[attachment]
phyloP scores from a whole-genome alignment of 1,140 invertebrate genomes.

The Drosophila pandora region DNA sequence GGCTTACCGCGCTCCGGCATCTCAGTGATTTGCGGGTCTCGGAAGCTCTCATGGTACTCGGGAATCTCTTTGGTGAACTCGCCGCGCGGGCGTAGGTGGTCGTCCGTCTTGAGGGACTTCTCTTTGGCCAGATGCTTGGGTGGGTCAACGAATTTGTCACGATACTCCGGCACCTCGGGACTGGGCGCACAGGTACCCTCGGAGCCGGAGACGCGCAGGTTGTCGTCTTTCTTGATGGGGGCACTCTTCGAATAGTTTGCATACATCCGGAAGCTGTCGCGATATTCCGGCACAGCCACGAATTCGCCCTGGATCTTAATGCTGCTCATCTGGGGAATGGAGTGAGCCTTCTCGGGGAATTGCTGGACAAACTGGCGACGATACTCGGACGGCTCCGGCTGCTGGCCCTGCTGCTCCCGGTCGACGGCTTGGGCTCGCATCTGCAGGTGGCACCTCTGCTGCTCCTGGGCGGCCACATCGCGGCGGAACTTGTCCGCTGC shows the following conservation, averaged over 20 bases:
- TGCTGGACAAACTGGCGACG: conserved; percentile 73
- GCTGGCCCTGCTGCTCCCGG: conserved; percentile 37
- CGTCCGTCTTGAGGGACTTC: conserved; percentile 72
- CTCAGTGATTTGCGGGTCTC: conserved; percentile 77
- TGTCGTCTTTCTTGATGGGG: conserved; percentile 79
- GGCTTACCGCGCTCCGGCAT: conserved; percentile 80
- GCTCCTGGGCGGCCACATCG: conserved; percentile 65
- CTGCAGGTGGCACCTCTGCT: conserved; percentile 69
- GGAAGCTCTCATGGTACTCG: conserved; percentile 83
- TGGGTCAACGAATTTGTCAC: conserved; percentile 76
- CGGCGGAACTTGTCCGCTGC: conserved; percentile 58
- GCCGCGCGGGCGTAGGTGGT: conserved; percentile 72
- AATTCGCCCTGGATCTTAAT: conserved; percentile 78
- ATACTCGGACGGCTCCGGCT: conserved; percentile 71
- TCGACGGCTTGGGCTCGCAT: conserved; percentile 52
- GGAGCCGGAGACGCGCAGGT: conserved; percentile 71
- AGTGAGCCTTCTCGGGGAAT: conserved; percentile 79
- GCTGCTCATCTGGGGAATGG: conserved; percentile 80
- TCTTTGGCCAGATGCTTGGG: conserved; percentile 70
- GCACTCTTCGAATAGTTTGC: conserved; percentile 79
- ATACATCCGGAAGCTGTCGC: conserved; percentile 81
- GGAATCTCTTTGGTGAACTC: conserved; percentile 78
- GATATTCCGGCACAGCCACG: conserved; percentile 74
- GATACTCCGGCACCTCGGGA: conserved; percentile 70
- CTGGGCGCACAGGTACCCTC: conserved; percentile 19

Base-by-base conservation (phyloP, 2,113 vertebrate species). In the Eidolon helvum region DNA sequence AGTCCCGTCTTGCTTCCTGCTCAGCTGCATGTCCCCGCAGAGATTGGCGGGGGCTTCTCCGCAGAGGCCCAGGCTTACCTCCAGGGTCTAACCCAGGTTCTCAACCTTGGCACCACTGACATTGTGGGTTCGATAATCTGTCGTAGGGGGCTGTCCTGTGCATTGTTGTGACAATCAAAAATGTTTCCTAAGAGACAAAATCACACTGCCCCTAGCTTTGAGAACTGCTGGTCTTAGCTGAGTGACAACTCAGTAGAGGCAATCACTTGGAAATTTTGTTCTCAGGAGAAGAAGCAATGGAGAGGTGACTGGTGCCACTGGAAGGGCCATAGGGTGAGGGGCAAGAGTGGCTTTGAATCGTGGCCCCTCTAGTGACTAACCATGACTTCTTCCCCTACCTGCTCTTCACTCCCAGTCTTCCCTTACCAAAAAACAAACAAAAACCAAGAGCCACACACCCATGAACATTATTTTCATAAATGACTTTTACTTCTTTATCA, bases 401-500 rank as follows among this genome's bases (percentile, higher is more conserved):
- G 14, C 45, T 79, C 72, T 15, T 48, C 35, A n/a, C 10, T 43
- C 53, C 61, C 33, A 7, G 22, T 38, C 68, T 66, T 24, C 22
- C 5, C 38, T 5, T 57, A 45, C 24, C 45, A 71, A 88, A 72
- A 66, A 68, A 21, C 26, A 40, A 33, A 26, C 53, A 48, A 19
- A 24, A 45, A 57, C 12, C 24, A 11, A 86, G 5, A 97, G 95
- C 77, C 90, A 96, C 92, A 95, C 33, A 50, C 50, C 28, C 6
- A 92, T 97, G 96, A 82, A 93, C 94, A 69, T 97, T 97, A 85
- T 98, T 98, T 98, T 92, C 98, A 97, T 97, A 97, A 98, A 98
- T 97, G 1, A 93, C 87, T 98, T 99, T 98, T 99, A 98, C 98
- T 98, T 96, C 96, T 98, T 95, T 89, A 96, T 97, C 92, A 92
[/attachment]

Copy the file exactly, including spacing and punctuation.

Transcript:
phyloP scores from a whole-genome alignment of 1,140 invertebrate genomes.

The Drosophila pandora region DNA sequence GGCTTACCGCGCTCCGGCATCTCAGTGATTTGCGGGTCTCGGAAGCTCTCATGGTACTCGGGAATCTCTTTGGTGAACTCGCCGCGCGGGCGTAGGTGGTCGTCCGTCTTGAGGGACTTCTCTTTGGCCAGATGCTTGGGTGGGTCAACGAATTTGTCACGATACTCCGGCACCTCGGGACTGGGCGCACAGGTACCCTCGGAGCCGGAGACGCGCAGGTTGTCGTCTTTCTTGATGGGGGCACTCTTCGAATAGTTTGCATACATCCGGAAGCTGTCGCGATATTCCGGCACAGCCACGAATTCGCCCTGGATCTTAATGCTGCTCATCTGGGGAATGGAGTGAGCCTTCTCGGGGAATTGCTGGACAAACTGGCGACGATACTCGGACGGCTCCGGCTGCTGGCCCTGCTGCTCCCGGTCGACGGCTTGGGCTCGCATCTGCAGGTGGCACCTCTGCTGCTCCTGGGCGGCCACATCGCGGCGGAACTTGTCCGCTGC shows the following conservation, averaged over 20 bases:
- TGCTGGACAAACTGGCGACG: conserved; percentile 73
- GCTGGCCCTGCTGCTCCCGG: conserved; percentile 37
- CGTCCGTCTTGAGGGACTTC: conserved; percentile 72
- CTCAGTGATTTGCGGGTCTC: conserved; percentile 77
- TGTCGTCTTTCTTGATGGGG: conserved; percentile 79
- GGCTTACCGCGCTCCGGCAT: conserved; percentile 80
- GCTCCTGGGCGGCCACATCG: conserved; percentile 65
- CTGCAGGTGGCACCTCTGCT: conserved; percentile 69
- GGAAGCTCTCATGGTACTCG: conserved; percentile 83
- TGGGTCAACGAATTTGTCAC: conserved; percentile 76
- CGGCGGAACTTGTCCGCTGC: conserved; percentile 58
- GCCGCGCGGGCGTAGGTGGT: conserved; percentile 72
- AATTCGCCCTGGATCTTAAT: conserved; percentile 78
- ATACTCGGACGGCTCCGGCT: conserved; percentile 71
- TCGACGGCTTGGGCTCGCAT: conserved; percentile 52
- GGAGCCGGAGACGCGCAGGT: conserved; percentile 71
- AGTGAGCCTTCTCGGGGAAT: conserved; percentile 79
- GCTGCTCATCTGGGGAATGG: conserved; percentile 80
- TCTTTGGCCAGATGCTTGGG: conserved; percentile 70
- GCACTCTTCGAATAGTTTGC: conserved; percentile 79
- ATACATCCGGAAGCTGTCGC: conserved; percentile 81
- GGAATCTCTTTGGTGAACTC: conserved; percentile 78
- GATATTCCGGCACAGCCACG: conserved; percentile 74
- GATACTCCGGCACCTCGGGA: conserved; percentile 70
- CTGGGCGCACAGGTACCCTC: conserved; percentile 19

Base-by-base conservation (phyloP, 2,113 vertebrate species). In the Eidolon helvum region DNA sequence AGTCCCGTCTTGCTTCCTGCTCAGCTGCATGTCCCCGCAGAGATTGGCGGGGGCTTCTCCGCAGAGGCCCAGGCTTACCTCCAGGGTCTAACCCAGGTTCTCAACCTTGGCACCACTGACATTGTGGGTTCGATAATCTGTCGTAGGGGGCTGTCCTGTGCATTGTTGTGACAATCAAAAATGTTTCCTAAGAGACAAAATCACACTGCCCCTAGCTTTGAGAACTGCTGGTCTTAGCTGAGTGACAACTCAGTAGAGGCAATCACTTGGAAATTTTGTTCTCAGGAGAAGAAGCAATGGAGAGGTGACTGGTGCCACTGGAAGGGCCATAGGGTGAGGGGCAAGAGTGGCTTTGAATCGTGGCCCCTCTAGTGACTAACCATGACTTCTTCCCCTACCTGCTCTTCACTCCCAGTCTTCCCTTACCAAAAAACAAACAAAAACCAAGAGCCACACACCCATGAACATTATTTTCATAAATGACTTTTACTTCTTTATCA, bases 401-500 rank as follows among this genome's bases (percentile, higher is more conserved):
- G 14, C 45, T 79, C 72, T 15, T 48, C 35, A n/a, C 10, T 43
- C 53, C 61, C 33, A 7, G 22, T 38, C 68, T 66, T 24, C 22
- C 5, C 38, T 5, T 57, A 45, C 24, C 45, A 71, A 88, A 72
- A 66, A 68, A 21, C 26, A 40, A 33, A 26, C 53, A 48, A 19
- A 24, A 45, A 57, C 12, C 24, A 11, A 86, G 5, A 97, G 95
- C 77, C 90, A 96, C 92, A 95, C 33, A 50, C 50, C 28, C 6
- A 92, T 97, G 96, A 82, A 93, C 94, A 69, T 97, T 97, A 85
- T 98, T 98, T 98, T 92, C 98, A 97, T 97, A 97, A 98, A 98
- T 97, G 1, A 93, C 87, T 98, T 99, T 98, T 99, A 98, C 98
- T 98, T 96, C 96, T 98, T 95, T 89, A 96, T 97, C 92, A 92